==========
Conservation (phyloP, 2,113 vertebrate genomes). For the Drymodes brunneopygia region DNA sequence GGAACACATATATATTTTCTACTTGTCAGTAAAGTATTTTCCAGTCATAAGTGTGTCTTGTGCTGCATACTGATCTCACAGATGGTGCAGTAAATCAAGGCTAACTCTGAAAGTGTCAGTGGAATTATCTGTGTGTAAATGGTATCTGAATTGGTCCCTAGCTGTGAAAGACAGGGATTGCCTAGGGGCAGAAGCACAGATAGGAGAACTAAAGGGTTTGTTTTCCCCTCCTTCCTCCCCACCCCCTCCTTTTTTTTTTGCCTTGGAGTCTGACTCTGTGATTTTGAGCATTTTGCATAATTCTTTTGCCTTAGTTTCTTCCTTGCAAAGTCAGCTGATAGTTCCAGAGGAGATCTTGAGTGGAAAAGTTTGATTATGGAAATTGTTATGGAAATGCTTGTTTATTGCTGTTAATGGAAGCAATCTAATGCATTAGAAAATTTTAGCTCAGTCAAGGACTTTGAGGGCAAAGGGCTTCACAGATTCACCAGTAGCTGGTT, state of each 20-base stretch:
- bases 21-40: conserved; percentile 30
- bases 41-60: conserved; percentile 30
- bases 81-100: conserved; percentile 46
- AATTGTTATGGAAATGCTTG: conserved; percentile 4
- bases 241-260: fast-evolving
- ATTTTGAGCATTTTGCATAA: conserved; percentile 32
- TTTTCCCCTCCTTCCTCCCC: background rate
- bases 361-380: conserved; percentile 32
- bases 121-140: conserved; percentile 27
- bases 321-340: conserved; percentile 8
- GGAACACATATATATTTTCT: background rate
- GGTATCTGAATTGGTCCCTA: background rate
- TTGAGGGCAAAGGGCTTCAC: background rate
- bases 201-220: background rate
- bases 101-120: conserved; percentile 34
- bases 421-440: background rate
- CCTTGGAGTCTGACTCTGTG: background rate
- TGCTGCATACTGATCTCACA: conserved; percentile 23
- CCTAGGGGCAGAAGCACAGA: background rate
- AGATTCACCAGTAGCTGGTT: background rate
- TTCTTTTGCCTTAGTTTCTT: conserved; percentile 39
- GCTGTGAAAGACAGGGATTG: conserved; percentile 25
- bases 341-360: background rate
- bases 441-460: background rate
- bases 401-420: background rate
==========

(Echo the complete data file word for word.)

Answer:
Conservation (phyloP, 2,113 vertebrate genomes). For the Drymodes brunneopygia region DNA sequence GGAACACATATATATTTTCTACTTGTCAGTAAAGTATTTTCCAGTCATAAGTGTGTCTTGTGCTGCATACTGATCTCACAGATGGTGCAGTAAATCAAGGCTAACTCTGAAAGTGTCAGTGGAATTATCTGTGTGTAAATGGTATCTGAATTGGTCCCTAGCTGTGAAAGACAGGGATTGCCTAGGGGCAGAAGCACAGATAGGAGAACTAAAGGGTTTGTTTTCCCCTCCTTCCTCCCCACCCCCTCCTTTTTTTTTTGCCTTGGAGTCTGACTCTGTGATTTTGAGCATTTTGCATAATTCTTTTGCCTTAGTTTCTTCCTTGCAAAGTCAGCTGATAGTTCCAGAGGAGATCTTGAGTGGAAAAGTTTGATTATGGAAATTGTTATGGAAATGCTTGTTTATTGCTGTTAATGGAAGCAATCTAATGCATTAGAAAATTTTAGCTCAGTCAAGGACTTTGAGGGCAAAGGGCTTCACAGATTCACCAGTAGCTGGTT, state of each 20-base stretch:
- bases 21-40: conserved; percentile 30
- bases 41-60: conserved; percentile 30
- bases 81-100: conserved; percentile 46
- AATTGTTATGGAAATGCTTG: conserved; percentile 4
- bases 241-260: fast-evolving
- ATTTTGAGCATTTTGCATAA: conserved; percentile 32
- TTTTCCCCTCCTTCCTCCCC: background rate
- bases 361-380: conserved; percentile 32
- bases 121-140: conserved; percentile 27
- bases 321-340: conserved; percentile 8
- GGAACACATATATATTTTCT: background rate
- GGTATCTGAATTGGTCCCTA: background rate
- TTGAGGGCAAAGGGCTTCAC: background rate
- bases 201-220: background rate
- bases 101-120: conserved; percentile 34
- bases 421-440: background rate
- CCTTGGAGTCTGACTCTGTG: background rate
- TGCTGCATACTGATCTCACA: conserved; percentile 23
- CCTAGGGGCAGAAGCACAGA: background rate
- AGATTCACCAGTAGCTGGTT: background rate
- TTCTTTTGCCTTAGTTTCTT: conserved; percentile 39
- GCTGTGAAAGACAGGGATTG: conserved; percentile 25
- bases 341-360: background rate
- bases 441-460: background rate
- bases 401-420: background rate